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A Comparison of Extraction Efficiencies in Seafood Matrices Using a Synthetic Stomach and An Accelerated Solvent Extraction Approach With Ic-ICP-MS Detection

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Abstract:Seafood is one of the largest sources of dietary arsenic exposure. Because most of the arsenic present is non-toxic (such as arsenobetaine [AsB]), the consumption of seafood is thought to result in a low risk or non-toxic exposure. This can be misleading for two reasons. First, while toxic arsenicals (such as monomethylarsonic acid [MMA], dimethylllarsinic acid [DMA], and inorganic arsenic) may be present in seafoods at fractional levels, the total arsenic concentration can exceed 50 ppm. At these high levels, the fractional component results in microgram doses of toxic arsenic species. Secondly, toxic arsenicals can represent 50% of the total arsenic present in certain kelp based seafoods. This exposure could easily exceed microgram quantities of toxic arsenic species but a typical ingestion of kelp is limited to gram quantities. In either case, these exposure to toxic arsenicals are comparable to those predicted from drinking water using an arsenic maximum contaminant level [MCL] of 5 ug/L and 2 L/day consumption rates. Therefore, seafood ingestion can be a signficant exposure route for toxic arsenicals and the estimation of this exposure improves the reliability of the overall arsenic risk assessment.
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Citation:Gallagher, P. A., C. A. Schwegel, J. T. Creed, A. Heck, and X. Wei. A Comparison of Extraction Efficiencies in Seafood Matrices Using a Synthetic Stomach and An Accelerated Solvent Extraction Approach With Ic-ICP-MS Detection. Presented at European Winter Conference on Plasma Spectrochemistry, Lillehammer, Norway, February 4-8, 2001.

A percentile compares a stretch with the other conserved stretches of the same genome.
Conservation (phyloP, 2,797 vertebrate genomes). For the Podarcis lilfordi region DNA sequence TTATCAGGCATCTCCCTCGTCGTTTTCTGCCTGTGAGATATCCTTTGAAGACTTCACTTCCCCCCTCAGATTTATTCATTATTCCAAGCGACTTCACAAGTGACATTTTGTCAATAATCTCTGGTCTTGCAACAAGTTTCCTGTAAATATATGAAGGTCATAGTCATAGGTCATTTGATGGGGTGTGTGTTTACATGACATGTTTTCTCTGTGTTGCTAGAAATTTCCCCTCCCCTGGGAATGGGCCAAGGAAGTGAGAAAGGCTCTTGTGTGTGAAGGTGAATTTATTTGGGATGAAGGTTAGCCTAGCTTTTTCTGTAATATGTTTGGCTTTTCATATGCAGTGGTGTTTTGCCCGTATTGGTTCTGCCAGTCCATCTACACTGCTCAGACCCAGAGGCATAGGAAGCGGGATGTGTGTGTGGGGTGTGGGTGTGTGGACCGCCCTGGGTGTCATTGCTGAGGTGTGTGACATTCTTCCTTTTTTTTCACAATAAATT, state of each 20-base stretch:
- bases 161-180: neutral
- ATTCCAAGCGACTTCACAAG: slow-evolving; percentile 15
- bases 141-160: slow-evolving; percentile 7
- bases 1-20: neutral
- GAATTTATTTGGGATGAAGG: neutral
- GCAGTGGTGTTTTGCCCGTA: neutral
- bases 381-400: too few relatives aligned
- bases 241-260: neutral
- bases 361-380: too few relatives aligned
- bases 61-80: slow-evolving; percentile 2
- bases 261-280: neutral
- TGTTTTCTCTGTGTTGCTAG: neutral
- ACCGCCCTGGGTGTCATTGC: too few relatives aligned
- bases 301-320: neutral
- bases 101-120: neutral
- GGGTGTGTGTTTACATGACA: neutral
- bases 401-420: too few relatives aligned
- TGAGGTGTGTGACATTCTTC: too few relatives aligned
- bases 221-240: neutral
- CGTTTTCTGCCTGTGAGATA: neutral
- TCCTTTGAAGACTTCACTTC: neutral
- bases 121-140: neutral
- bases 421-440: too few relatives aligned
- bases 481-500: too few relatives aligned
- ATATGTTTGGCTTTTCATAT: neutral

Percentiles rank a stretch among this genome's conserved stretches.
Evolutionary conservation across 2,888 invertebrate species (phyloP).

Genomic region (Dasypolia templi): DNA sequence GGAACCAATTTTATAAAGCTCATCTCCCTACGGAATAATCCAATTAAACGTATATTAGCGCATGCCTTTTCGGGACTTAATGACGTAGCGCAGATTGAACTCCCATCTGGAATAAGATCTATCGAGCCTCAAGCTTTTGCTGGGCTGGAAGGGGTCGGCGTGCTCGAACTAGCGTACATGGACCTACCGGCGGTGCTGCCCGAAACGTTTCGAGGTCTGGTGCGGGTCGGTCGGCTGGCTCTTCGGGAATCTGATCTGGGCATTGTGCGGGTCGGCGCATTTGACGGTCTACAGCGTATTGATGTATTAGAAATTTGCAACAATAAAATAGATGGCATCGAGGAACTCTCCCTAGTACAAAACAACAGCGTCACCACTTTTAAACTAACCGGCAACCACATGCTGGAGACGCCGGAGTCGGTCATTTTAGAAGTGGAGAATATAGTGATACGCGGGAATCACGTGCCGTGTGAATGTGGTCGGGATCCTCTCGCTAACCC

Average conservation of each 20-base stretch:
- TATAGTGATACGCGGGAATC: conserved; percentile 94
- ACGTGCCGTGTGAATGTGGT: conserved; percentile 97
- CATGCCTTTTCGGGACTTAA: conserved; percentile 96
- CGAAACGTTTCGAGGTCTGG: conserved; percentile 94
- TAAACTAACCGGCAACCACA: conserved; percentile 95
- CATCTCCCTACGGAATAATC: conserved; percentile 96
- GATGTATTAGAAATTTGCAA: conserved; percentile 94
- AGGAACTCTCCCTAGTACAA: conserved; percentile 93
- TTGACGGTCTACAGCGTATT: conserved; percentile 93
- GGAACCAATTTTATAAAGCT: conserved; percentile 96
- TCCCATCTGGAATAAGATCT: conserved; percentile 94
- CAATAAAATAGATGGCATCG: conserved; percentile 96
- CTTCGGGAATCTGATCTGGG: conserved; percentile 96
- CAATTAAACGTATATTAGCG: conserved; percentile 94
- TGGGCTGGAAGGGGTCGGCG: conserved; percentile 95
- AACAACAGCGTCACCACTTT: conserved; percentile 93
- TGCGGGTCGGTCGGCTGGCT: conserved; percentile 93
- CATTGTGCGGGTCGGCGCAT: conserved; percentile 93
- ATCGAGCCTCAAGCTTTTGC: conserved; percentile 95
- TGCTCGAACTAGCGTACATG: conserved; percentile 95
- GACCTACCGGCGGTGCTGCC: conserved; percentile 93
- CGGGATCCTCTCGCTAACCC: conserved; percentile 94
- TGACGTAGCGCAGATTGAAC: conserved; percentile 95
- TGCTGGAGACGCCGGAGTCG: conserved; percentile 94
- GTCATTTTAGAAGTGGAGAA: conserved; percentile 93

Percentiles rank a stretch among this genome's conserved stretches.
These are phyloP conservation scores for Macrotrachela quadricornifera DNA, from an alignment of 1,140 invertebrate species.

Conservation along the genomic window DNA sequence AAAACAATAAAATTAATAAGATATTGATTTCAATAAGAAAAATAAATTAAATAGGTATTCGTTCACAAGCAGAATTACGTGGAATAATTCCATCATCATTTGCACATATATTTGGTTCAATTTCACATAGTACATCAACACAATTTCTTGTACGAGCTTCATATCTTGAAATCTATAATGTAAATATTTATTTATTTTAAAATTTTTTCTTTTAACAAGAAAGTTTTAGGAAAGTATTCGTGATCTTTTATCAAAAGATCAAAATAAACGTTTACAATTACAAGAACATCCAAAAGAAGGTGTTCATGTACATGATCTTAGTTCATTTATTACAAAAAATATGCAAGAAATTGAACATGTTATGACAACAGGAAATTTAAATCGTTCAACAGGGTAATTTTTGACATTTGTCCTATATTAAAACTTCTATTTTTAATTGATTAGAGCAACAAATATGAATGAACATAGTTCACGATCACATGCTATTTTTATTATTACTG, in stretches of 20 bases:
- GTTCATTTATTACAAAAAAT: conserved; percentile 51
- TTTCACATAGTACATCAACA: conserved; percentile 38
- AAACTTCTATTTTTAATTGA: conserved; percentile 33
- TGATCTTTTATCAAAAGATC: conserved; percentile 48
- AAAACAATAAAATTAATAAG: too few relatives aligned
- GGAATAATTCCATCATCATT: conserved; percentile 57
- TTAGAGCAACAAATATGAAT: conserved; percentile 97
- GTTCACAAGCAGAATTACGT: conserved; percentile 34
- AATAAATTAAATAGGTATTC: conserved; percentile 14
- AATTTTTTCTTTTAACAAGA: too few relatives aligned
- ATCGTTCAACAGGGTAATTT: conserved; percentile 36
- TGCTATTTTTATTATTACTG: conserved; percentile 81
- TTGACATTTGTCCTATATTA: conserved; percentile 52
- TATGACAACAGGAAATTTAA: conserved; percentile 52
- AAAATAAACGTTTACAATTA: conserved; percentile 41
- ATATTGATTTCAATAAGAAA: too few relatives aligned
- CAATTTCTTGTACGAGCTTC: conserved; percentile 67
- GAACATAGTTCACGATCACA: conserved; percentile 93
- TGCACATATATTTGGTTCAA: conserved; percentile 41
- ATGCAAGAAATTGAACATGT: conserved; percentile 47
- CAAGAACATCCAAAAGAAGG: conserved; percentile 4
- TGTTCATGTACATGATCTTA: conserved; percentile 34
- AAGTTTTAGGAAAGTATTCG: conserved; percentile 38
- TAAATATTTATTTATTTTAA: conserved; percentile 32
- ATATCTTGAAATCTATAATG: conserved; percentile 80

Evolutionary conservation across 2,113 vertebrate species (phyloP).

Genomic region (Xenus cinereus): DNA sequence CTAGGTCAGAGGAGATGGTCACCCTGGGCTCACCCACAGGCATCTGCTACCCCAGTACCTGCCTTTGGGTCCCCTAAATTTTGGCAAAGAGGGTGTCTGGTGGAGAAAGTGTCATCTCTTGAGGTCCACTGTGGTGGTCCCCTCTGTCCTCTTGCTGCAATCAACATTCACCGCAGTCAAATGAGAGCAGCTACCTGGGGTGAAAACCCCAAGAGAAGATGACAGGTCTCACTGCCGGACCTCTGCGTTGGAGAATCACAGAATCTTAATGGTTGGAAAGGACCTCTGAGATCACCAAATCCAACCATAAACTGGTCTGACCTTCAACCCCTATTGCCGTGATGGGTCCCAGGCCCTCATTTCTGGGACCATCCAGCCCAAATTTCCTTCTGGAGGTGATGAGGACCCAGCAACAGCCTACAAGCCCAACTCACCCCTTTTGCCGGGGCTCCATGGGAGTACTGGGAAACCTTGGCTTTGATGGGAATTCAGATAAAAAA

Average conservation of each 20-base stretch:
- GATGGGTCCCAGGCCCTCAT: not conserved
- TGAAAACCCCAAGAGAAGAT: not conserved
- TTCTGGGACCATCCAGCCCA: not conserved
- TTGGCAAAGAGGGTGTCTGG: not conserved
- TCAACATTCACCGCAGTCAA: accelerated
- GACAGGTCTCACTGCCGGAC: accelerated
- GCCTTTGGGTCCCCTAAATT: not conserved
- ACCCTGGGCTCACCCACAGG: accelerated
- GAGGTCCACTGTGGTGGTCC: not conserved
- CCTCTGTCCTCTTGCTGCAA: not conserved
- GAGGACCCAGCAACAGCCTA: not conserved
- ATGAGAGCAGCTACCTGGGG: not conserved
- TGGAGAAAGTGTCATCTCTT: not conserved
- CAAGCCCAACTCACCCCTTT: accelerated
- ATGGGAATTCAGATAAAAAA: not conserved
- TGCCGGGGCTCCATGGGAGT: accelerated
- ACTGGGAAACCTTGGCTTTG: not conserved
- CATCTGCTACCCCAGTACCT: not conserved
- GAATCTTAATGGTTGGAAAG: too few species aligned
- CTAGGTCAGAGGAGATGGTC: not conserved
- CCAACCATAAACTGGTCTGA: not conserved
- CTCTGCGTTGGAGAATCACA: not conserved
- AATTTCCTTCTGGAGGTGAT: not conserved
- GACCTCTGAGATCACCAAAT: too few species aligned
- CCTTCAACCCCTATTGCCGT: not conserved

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Contact: Mary P. O'Bryant - (919)-541-4871 or obriant.mary@epa.gov
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Division: Microbiological & Chemical Exposure Assessment Division
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Branch: Chemical Exposure Research Branch
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Product Type: Abstrct/Oral
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Presented: 02/06/2000
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Related Entries:
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Bullet Item Speciation of Arsenic in Dietary and Dietary Composite Samples to Provide a More Complete Assessment of Arsenic Exposure from Dietary Sources
spacer Relationship Reason:   A Project of the Product
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Bullet Item Speciation of Arsenic in Dietary and Dietary Composite Samples to Provide a More Complete Assessment of Arsenic Exposure from Dietary Sources
spacer Relationship Reason:   A Project of the Product
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Last Updated on Monday, October 22, 2007
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